A friend called not long ago to complain that his new modem had suddenly stopped working.
I began my diagnosis with the usual, probing technical questions (Did you turn it on?) followed by the usual answers (Do you think I'm some kind of idiot?).
After a few minutes of this professional give-and-take, I determined that the modem was, in fact, dead as a doornail. Since new modems generally just don't stop working, I asked my friend whether there had been a thunderstorm between the time he had last seen the modem alive and the time he discovered the corpse. He recalled that a line of storms had moved through the area the night before.
"Did you have the cord to the phone line plugged into a surge suppressor?" I asked.
My friend was baffled. He said the computer was plugged into a surge-protected power strip, and so was the power cord from the modem.
Not good enough, I told him. To protect your modem you should have the phone cord plugged into a surge suppressor, too. That's because the phone circuitry in a modem is extremely sensitive - even to relatively tiny power spikes that can come through the phone lines when lightning strikes nearby.
To deal with this problem, many surge-suppressing power strips have two phone jacks in addition to the normal electrical outlets. One is for a cord from the power strip to the computer - another for a cord from the power strip to the wall. Inside the power strip, between the two jacks, is a suppressor specifically designed to protect modems. All of which brings me to my summer lecture on protecting your computer against the depredations of electrical gremlins.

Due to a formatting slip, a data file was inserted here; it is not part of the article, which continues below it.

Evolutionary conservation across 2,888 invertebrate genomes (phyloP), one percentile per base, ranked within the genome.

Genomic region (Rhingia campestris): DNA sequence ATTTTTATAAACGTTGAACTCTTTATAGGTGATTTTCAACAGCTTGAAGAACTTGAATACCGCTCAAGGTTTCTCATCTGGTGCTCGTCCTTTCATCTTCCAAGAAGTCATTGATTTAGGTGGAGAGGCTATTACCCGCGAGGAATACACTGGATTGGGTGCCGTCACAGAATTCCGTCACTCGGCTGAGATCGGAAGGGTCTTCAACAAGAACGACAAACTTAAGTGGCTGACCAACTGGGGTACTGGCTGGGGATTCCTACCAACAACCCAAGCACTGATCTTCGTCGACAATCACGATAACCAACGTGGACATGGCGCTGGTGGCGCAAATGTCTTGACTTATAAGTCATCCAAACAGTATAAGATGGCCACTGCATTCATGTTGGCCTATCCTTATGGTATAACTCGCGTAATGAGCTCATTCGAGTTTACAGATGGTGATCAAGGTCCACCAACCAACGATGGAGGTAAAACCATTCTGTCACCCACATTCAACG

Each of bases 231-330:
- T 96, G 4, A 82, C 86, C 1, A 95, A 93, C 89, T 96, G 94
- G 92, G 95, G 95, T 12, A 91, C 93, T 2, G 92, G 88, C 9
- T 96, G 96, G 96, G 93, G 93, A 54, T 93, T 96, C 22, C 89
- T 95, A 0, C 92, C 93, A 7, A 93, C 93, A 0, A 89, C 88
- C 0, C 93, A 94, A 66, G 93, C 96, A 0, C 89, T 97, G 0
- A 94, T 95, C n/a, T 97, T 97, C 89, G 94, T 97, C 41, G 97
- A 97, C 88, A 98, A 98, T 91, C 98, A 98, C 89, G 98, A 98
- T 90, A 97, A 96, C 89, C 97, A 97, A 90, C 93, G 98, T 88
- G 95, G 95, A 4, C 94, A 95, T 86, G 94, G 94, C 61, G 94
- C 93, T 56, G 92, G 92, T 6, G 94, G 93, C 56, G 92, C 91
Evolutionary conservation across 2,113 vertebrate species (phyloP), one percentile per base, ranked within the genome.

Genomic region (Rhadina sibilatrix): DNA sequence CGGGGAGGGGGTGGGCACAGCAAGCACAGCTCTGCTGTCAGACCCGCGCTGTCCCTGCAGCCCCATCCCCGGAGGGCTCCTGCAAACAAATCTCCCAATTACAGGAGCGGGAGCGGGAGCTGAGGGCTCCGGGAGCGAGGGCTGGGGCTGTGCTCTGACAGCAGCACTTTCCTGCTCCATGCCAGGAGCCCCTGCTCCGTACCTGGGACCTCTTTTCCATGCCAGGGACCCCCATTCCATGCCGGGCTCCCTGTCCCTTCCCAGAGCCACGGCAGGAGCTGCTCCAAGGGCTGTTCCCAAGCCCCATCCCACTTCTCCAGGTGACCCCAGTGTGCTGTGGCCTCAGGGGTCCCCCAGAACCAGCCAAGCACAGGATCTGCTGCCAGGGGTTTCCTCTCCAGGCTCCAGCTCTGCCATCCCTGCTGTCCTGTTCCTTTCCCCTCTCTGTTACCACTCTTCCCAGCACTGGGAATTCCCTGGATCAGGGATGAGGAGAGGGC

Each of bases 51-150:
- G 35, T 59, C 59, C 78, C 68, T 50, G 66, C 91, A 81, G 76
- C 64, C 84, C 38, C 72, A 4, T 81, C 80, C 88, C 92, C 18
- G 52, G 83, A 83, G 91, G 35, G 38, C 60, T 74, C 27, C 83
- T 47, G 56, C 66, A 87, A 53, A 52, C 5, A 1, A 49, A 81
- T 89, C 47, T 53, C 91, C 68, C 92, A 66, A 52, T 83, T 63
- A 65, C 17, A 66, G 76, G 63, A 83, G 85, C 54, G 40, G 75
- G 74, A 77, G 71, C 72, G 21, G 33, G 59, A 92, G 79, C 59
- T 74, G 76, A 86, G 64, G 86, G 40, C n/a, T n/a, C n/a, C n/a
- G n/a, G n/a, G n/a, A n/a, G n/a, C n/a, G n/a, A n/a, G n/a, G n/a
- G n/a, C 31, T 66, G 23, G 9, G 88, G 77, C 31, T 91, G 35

This is a bad time of year for delicate electrical gadgets, which require a steady, clean supply of power. The major dangers are brownouts, blackouts, spikes and surges, which can cause problems that range from disk errors and minor data glitches to deep-fried computer systems.
Less or no power
Brownouts occur during heat waves when electric companies can't meet demand for electricity and lower the voltage slightly. Your computer can handle small fluctuations in current, but a serious brownout can make it behave erratically or even damage critical electrical components.
A blackout occurs when the electricity is cut off completely. This can happen when lightning strike takes out a transformer, or a falling tree hits a power line feeding your neighborhood. If your computer is writing to the hard drive when the power goes out, it can scramble your data or make the drive unusable. Worse yet, when the power returns, it's often accompanied by a voltage spike that can damage your circuitry.
Spikes also occur when lightning hits nearby transformers, power lines, or your TV antenna, sending a hot shot of current through your house wiring.
Even when there's no storm brewing, surges can occur when heavy-duty electric motors (air conditioners, refrigerators, power saws, etc.) cycle on and off.
Obviously, none of this is good news for your computer. But there are simple and relatively inexpensive steps you can take to protect your PC and its precious data.
The best solution is an uninterruptible power supply, or UPS, a battery backup box that sits between your computer and the wall outlet. Plug the computer into the UPS and the UPS into the outlet.
If the power goes out, even for a fraction of a second, the UPS TC battery kicks in automatically, preserving a steady flow of current if the interruption is over quickly, and giving you time to power down your equipment if the blackout lasts for a while.
How much time you get depends on how much you spend on the UPS. Inexpensive UPS units ($100 or so) can power a typical computer and monitor for 5 to 15 minutes. More money buys longer battery life and more power.
Better UPS models also condition your line and protect against brownouts, spikes and surges. Most come with four to eight outlets and a set of phone jacks. Not all the outlets are backed up by the battery, but they'reall protected with surge suppression.
If a UPS isn't in your budget, a good power strip designed for computers can protect your PC and modem against most electrical spikes. Make sure to find one that meets the Underwriters Laboratory 1449 specification.
Finally, even the best surge protection equipment won't work against a direct lightning strike. If a thunderstorm is passing by, it's a good idea to quit work and unplug your computer till it moves on.
Send e-mail to mike.himowitaltsun.com.
Pub Date: 6/15/98